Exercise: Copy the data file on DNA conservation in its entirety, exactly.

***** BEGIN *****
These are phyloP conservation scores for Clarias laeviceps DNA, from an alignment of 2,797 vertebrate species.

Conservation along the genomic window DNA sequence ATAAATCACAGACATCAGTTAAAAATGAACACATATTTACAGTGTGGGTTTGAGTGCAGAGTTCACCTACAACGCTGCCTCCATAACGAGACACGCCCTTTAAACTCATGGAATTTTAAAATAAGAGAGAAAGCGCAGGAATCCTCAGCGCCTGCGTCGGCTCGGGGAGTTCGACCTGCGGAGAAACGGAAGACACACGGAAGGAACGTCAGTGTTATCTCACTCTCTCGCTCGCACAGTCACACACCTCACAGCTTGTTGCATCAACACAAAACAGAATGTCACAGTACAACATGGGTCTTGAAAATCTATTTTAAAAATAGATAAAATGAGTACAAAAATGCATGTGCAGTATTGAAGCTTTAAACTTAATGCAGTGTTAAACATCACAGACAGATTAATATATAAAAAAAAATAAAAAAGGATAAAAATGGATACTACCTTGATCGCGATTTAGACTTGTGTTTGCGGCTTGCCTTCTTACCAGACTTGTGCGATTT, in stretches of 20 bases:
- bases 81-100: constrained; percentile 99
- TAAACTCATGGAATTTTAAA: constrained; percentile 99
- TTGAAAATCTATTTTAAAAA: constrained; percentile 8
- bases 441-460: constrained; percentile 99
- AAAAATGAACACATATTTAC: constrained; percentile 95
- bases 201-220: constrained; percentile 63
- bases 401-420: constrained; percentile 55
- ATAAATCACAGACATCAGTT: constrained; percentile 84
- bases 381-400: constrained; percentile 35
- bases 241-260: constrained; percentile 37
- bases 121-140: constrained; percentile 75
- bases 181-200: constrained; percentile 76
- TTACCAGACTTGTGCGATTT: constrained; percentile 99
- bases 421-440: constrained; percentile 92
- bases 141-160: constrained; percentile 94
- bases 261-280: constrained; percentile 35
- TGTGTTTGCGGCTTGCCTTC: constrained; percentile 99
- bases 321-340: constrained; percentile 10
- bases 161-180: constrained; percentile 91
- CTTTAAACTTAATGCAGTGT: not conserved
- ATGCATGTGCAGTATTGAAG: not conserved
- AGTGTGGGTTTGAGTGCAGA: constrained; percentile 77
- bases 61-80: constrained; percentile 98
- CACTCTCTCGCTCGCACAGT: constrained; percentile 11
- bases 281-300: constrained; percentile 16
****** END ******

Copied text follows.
These are phyloP conservation scores for Clarias laeviceps DNA, from an alignment of 2,797 vertebrate species.

Conservation along the genomic window DNA sequence ATAAATCACAGACATCAGTTAAAAATGAACACATATTTACAGTGTGGGTTTGAGTGCAGAGTTCACCTACAACGCTGCCTCCATAACGAGACACGCCCTTTAAACTCATGGAATTTTAAAATAAGAGAGAAAGCGCAGGAATCCTCAGCGCCTGCGTCGGCTCGGGGAGTTCGACCTGCGGAGAAACGGAAGACACACGGAAGGAACGTCAGTGTTATCTCACTCTCTCGCTCGCACAGTCACACACCTCACAGCTTGTTGCATCAACACAAAACAGAATGTCACAGTACAACATGGGTCTTGAAAATCTATTTTAAAAATAGATAAAATGAGTACAAAAATGCATGTGCAGTATTGAAGCTTTAAACTTAATGCAGTGTTAAACATCACAGACAGATTAATATATAAAAAAAAATAAAAAAGGATAAAAATGGATACTACCTTGATCGCGATTTAGACTTGTGTTTGCGGCTTGCCTTCTTACCAGACTTGTGCGATTT, in stretches of 20 bases:
- bases 81-100: constrained; percentile 99
- TAAACTCATGGAATTTTAAA: constrained; percentile 99
- TTGAAAATCTATTTTAAAAA: constrained; percentile 8
- bases 441-460: constrained; percentile 99
- AAAAATGAACACATATTTAC: constrained; percentile 95
- bases 201-220: constrained; percentile 63
- bases 401-420: constrained; percentile 55
- ATAAATCACAGACATCAGTT: constrained; percentile 84
- bases 381-400: constrained; percentile 35
- bases 241-260: constrained; percentile 37
- bases 121-140: constrained; percentile 75
- bases 181-200: constrained; percentile 76
- TTACCAGACTTGTGCGATTT: constrained; percentile 99
- bases 421-440: constrained; percentile 92
- bases 141-160: constrained; percentile 94
- bases 261-280: constrained; percentile 35
- TGTGTTTGCGGCTTGCCTTC: constrained; percentile 99
- bases 321-340: constrained; percentile 10
- bases 161-180: constrained; percentile 91
- CTTTAAACTTAATGCAGTGT: not conserved
- ATGCATGTGCAGTATTGAAG: not conserved
- AGTGTGGGTTTGAGTGCAGA: constrained; percentile 77
- bases 61-80: constrained; percentile 98
- CACTCTCTCGCTCGCACAGT: constrained; percentile 11
- bases 281-300: constrained; percentile 16